viernes, 21 de noviembre de 2008
(Written August 2008)
As ships and underwater machines amputate the songs of whales, we (Americans) let our desperate desire for a heroic, i.e. competent president; sever our demand for rigorous journalism. If the work of the campaign strategists, speech writers, and candidates is to convince and inspire us, is it not the work of journalists to be brutally honest, to ask difficult questions? Media coverage for the coming election has been lopsided, negligent, and utterly mediocre. Candidates and their stances have been diminished to cliche slogans and archetypes: Obama, the Christ figure; McCain the battered and damaged war hero; Biden, the backdrop; Palin, the caricature. We have reached to the very edge; beyond the contiguous forty-eight to unearth the “hope” that Giuliani, and it pains me to quote him, points out is not a strategy. As I see it, Obama strategists have missed the point that blue collar workers may want access to affordable health care, but politically correct saviors do not appeal to them; and Republicans have trampled the left-overs of McCain’s soul to make him frightfully conjured. How is it we came to be in a place where any president that follows this one with any semblance of a broom will appear stellar by comparison? Amid these never-likely-to-be answered questions, blithe journalistic images waft past me. Lucky for us, baroquely covered facts are still find-able. And of course, the issues are notably complex. My optimism gladly persuades me to accept that fundamentally, all this is possible because we have not abandoned our belief in goodness. All this exists because, while we live in an imperfect nation, it is not a no man’s land and it is far from hostile to life. So, as my heart wrestles my emotions, I prepare to vote for what I believe in. I prepare to vote not Obama; not Biden; not McCain; not Palin; not Fox News; not New York Times. I prepare to vote Democrat; based on facts, plans, and policies.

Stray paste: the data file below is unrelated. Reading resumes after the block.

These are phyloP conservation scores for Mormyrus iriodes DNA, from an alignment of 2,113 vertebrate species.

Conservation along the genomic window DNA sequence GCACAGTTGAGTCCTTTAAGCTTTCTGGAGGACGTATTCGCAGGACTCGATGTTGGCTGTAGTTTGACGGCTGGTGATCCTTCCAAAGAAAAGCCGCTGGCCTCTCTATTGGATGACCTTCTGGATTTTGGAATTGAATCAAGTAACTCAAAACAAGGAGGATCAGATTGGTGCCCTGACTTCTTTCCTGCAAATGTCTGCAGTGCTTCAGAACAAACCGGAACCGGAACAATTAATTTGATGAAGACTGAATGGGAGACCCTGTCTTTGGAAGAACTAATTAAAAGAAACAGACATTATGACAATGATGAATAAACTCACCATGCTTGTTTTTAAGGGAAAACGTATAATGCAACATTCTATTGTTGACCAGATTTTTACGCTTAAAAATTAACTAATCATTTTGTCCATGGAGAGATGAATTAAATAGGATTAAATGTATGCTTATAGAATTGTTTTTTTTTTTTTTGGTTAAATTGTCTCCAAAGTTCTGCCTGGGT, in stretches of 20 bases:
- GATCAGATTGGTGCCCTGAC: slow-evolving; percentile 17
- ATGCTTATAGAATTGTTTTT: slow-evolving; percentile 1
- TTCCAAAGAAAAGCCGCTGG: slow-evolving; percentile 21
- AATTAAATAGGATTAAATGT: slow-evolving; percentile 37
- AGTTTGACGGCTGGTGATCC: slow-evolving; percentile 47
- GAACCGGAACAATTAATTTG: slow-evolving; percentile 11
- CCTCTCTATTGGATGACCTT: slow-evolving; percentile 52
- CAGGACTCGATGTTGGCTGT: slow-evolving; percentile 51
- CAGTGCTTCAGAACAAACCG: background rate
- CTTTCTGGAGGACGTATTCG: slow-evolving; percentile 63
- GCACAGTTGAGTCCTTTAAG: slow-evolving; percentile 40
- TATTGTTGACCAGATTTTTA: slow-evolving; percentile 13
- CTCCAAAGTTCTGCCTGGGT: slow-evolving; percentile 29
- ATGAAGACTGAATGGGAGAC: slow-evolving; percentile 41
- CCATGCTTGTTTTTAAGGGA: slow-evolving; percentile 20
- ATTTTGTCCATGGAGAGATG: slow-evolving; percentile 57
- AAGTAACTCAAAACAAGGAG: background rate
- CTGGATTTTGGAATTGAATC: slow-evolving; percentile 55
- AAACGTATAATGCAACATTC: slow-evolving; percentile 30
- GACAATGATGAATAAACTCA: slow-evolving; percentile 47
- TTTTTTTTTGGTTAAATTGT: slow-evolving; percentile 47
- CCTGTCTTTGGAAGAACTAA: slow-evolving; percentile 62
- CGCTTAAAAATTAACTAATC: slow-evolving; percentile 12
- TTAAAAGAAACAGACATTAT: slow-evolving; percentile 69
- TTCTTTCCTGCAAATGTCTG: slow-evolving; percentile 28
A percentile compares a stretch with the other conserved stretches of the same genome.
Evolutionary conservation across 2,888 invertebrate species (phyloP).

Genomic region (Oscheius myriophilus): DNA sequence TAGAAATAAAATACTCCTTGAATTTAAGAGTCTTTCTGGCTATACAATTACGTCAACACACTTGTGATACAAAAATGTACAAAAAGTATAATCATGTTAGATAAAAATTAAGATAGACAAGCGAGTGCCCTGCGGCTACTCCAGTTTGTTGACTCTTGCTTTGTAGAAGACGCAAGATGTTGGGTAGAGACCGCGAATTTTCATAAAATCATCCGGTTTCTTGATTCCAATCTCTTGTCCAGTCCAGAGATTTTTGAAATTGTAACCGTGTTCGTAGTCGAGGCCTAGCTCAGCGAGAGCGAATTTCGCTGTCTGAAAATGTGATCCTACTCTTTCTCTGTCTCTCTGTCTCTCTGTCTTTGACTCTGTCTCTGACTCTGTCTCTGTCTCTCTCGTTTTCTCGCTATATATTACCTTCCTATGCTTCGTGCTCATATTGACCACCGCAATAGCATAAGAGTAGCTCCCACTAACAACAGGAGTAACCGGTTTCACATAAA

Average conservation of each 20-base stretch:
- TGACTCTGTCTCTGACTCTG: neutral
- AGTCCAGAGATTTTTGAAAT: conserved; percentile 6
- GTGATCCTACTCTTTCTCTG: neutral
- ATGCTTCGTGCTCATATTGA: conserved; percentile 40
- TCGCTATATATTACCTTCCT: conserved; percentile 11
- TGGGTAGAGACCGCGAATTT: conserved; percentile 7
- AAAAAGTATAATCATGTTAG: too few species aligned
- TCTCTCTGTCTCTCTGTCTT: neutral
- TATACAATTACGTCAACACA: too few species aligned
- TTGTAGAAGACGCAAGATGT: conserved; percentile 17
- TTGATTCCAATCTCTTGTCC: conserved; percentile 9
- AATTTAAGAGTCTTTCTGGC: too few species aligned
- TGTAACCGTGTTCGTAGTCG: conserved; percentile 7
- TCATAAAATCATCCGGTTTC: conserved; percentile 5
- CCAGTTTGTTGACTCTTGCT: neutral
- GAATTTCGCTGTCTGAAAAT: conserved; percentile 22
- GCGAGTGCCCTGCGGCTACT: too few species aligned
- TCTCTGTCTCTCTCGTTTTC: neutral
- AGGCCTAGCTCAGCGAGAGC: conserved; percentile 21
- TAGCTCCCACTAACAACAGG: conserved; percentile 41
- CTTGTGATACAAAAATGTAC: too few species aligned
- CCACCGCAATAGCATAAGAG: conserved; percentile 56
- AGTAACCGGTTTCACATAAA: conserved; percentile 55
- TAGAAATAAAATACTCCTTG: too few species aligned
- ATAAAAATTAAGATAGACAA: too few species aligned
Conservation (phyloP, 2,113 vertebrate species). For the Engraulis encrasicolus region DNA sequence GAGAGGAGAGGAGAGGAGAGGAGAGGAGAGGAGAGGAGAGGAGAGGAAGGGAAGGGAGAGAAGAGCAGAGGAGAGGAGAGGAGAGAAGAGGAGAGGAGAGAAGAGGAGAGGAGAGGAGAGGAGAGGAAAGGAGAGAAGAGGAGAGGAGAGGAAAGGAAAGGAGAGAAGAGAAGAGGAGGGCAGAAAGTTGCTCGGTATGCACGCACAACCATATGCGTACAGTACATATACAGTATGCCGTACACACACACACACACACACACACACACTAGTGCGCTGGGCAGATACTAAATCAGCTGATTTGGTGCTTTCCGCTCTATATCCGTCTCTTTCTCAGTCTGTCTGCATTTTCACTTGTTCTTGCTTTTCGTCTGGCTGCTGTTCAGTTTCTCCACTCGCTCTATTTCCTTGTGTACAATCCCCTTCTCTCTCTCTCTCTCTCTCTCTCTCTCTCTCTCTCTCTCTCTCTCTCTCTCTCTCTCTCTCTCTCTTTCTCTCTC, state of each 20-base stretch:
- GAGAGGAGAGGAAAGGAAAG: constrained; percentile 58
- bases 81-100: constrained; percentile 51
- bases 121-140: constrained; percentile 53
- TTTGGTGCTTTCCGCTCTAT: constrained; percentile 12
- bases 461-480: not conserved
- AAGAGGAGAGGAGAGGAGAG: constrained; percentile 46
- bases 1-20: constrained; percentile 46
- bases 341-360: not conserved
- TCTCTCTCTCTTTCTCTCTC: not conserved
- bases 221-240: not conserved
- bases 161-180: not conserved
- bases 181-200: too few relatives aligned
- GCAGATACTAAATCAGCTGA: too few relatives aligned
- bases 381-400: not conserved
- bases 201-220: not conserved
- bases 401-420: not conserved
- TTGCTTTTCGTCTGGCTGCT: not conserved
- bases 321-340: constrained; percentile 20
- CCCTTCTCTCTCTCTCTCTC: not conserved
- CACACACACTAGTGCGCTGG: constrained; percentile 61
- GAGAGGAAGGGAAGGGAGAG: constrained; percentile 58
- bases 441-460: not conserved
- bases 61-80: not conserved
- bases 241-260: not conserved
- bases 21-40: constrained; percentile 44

Interim Epilogue (written 11/6/2008)
I am thankful that Obama has been elected; as I believe he is the best person for the job (talented, articulate, smart, and a believer in America). There is not doubt the election was a historic one. My criticism this morning is not of the president elect. It is of the response to him. I find it unnerving to hear people say things like “After Tuesday, there is hope.” I find it hard to believe this was absent before. For me, it did not take the appearance of Barack Obama on the scene for me to believe in America, in hope, and in possibility. The profound belief in these words has coursed through my veins from the time they were first uttered to me. My response is also colored by the way in which supporters have mimicked the opponent, and the narrow way in which so many “yes we can-ers (incidentally, my least favorite political speech tactic)” have been unreceptive to questions. It is our job as a people to question or leaders, even Barack Obama, and his cadre of strategic advisors. May we never take the abundance of questions ideas, and gifts, for granted.